|Game: 60 Seconds!
Genre: Adventure, Casual, Indie, Simulation,Strategy
Developer: Robot Gentleman Studios
Publisher: Robot Gentleman Studios
Release Date: May 25, 2015
Platform: PC / Windows 7
Overall rating: 8/10
Level/Puzzle Design: 7/10
Replay Value: 9/10
You are Ted: loving husband, father of two. You lead a lovely, peaceful life with your family until the nuclear apocalypse strikes. Now, you have 60 Seconds to decide what’s important enough to bring into the shelter with you… and survive as long as possible.
60 Seconds is not quite what I expected it to be, though in all honesty I’m not sure entirely what I was expecting of the game, but it has its charm still.
It is, in its core, a survival text adventure with some mild dark comedy thrown in. Yes, there’s a part that’s kind of action-y (the initial 60 seconds of it), but it’s played for such small amount of time it’s hardly noticeable, even if the contents are quite relevant to the development of the story.
Let’s split it up.
Entering the game you’re presented with the options (not counting the tutorial): A regular game, which includes the action part and the survival part; a scavenging game (which includes just the action/scavenging part) and the survival part (which is survival/text adventure, mostly, with randomly generated resources).
Each game play style has three modes: easy, medium and hard. I rather enjoyed that they would give us the freedom to choose which part we liked best to play, rather than force us to do both play styles in one go.
On the action/scavenging part of the game, you have 60 seconds to gather as many items/resources as you can, toss them in your shelter, and enter it yourself. You find all this in your house: your house is randomly generated with each new game, so that the items and rooms are never in the same place. The items you can get range from food and water, to your family, radio, axe, gun, gas mask and other survival items. At the end of the 60 seconds, you must be within a certain area near the shelter, or risk not surviving the apocalypse yourself. To make matters more complex, you have only four slots, and some items take up two slots, so you’ll have to make several trips to the shelter to get everything there.
The graphics on this part of the game are 3D cartoony; they feel kind of awkward to me, and so do the controls. You move with wasd and turn with the mouse, but turning takes too long. You grab the items with a mouse click, but in order to grab it you have to be facing it almost perfectly (the white outline will turn red) and as I’ve just stated, turning is really friggin’ hard, making the whole 60 seconds section super frustrating. Still wanting to up the complexity of the controls, furniture will be in your way, which means you can bump into it and drag it along, slowing you down. This would, again, be much less annoying if you could turn without having to move your mouse in 500 circles per quarter of a turn.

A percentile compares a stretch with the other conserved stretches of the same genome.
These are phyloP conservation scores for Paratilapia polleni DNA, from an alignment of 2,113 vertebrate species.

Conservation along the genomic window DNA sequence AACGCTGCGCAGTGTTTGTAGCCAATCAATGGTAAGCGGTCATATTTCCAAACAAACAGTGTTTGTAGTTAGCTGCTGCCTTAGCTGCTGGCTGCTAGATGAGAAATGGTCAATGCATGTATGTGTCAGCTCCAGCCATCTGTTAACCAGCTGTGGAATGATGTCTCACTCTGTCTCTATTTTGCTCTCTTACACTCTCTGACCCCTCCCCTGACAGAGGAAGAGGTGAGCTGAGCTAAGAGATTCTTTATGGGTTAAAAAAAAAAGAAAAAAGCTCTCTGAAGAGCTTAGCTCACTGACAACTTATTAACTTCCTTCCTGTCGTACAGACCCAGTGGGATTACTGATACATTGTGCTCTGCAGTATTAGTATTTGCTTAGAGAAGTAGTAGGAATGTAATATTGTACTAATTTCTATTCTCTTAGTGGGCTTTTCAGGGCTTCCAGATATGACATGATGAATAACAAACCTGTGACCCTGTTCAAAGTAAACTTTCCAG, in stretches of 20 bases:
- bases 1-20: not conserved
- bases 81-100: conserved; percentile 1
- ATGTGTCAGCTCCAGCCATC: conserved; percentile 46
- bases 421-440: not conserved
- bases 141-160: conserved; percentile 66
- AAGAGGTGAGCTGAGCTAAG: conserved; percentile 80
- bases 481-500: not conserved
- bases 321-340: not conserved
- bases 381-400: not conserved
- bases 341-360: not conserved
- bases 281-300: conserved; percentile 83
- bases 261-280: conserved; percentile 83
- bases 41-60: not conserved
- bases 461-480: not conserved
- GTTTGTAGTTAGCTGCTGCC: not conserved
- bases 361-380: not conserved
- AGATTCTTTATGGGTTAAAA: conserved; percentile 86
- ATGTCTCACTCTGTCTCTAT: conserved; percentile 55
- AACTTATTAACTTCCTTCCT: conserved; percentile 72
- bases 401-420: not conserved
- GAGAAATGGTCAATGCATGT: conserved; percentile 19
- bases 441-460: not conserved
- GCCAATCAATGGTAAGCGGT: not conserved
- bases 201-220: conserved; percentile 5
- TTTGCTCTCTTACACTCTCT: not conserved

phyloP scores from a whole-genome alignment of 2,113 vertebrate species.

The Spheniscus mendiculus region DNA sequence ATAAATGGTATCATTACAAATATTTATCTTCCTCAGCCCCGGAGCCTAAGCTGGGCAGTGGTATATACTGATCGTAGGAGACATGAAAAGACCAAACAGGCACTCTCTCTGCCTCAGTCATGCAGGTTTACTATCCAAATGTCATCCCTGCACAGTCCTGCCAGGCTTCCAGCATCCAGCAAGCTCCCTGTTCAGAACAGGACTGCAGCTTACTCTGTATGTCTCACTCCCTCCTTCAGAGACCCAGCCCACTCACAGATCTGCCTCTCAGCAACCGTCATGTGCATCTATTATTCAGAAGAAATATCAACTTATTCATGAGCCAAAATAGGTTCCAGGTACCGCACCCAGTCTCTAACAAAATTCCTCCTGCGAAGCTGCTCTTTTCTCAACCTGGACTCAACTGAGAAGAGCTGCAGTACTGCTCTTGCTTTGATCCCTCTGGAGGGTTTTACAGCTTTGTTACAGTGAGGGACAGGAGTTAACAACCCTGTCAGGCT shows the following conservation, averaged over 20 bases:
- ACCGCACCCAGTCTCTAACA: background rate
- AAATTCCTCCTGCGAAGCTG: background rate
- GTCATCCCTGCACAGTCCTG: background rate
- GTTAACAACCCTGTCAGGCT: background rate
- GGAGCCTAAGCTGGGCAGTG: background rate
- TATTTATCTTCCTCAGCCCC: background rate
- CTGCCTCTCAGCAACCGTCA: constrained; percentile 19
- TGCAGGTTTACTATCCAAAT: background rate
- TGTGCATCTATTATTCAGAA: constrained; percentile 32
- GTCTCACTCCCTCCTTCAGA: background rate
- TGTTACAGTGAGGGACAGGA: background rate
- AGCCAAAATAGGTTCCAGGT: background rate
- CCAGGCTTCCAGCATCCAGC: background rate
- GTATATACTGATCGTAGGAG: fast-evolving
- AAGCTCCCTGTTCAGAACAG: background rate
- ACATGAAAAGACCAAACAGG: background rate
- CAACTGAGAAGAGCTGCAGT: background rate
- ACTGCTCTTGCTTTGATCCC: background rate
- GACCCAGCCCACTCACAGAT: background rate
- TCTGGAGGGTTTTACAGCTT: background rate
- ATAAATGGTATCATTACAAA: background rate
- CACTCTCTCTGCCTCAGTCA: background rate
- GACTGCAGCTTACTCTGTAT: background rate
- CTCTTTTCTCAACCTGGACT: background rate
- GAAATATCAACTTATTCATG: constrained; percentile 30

Thus, a section of the game that could have been quite fun was instead rendered quite annoying and frustrating (in case the first 50 times I said it was annoying and frustrating wasn’t understood… )
Once the 60 seconds are up, you move on to the survival part.
Congratulations! You’ve survived the bomb! But now you must survive until you are rescued. This is the part of the game I enjoyed the most, even if some of the texts and outcomes became both a bit repetitive and predictable.
You switch from the 3D cartoony graphics to 2D cartoony graphics. I wasn’t overly fond of the art style at first, but it grew on me, and now it just seems to fit the mood of the game quite well.
On this screen you will be presented with however many survivors and resources you threw into the shelter.
Each day you will go through the same motions: you open up the notebook, and it will tell you a little story, what’s going on with the family, what’s needed, etc… Each day you can ration food and water to them (or not). Every so often you will get story prompts: send someone to the surface, fix this, kill that, solve a problem, etc… and you may not always be able to do them all, depending on if you have the item needed for it or not.
The graphics, though mostly still, are quite dynamic. You see the family change as days go on and things happen: they will look different when sick or hurt, when hungry or crazy, they will grow beards, get dirty, etc…
For the most I enjoyed this part, but it was a bit bothersome that no adults in the bunker meant you instantly died. I could understand it if only the youngest boy was the only one to have survived, but I’m fairly sure the teenage girl is capable of at the very least open a can of soup/bottle of water, so I think it’s rather unfair that if she’s left alone she ‘dies’ the very next day. I should at the very least be allowed to play her until she actually truly dies too or runs out of resources or whatever.
60 Seconds has some very amusing parts when it comes to the text, if rather dark in nature, but it can also be quite frustrating to play in the scavenging part. I feel like the problems turning and grabbing things should be considered more as a bug than as something they should’ve done to make the 60 seconds more difficult, and I hope they will consider fixing it in the future. (Yes, I know, the bug report sticky says it’s fixed, but it’s still too slow for me even after having gone to the settings).
I also hope they will add more endings as even in a short play through some of the events and endings repeated. Aside from that, 60 seconds can be quite an enjoyable game, particularly as you can choose to replay whichever section you have a preference for without having to forcibly do the other. It won’t be amazing, and it’s probably not worth quite the full price (maybe pricing it $5 would be better than $10), but it’s not a bad game at all.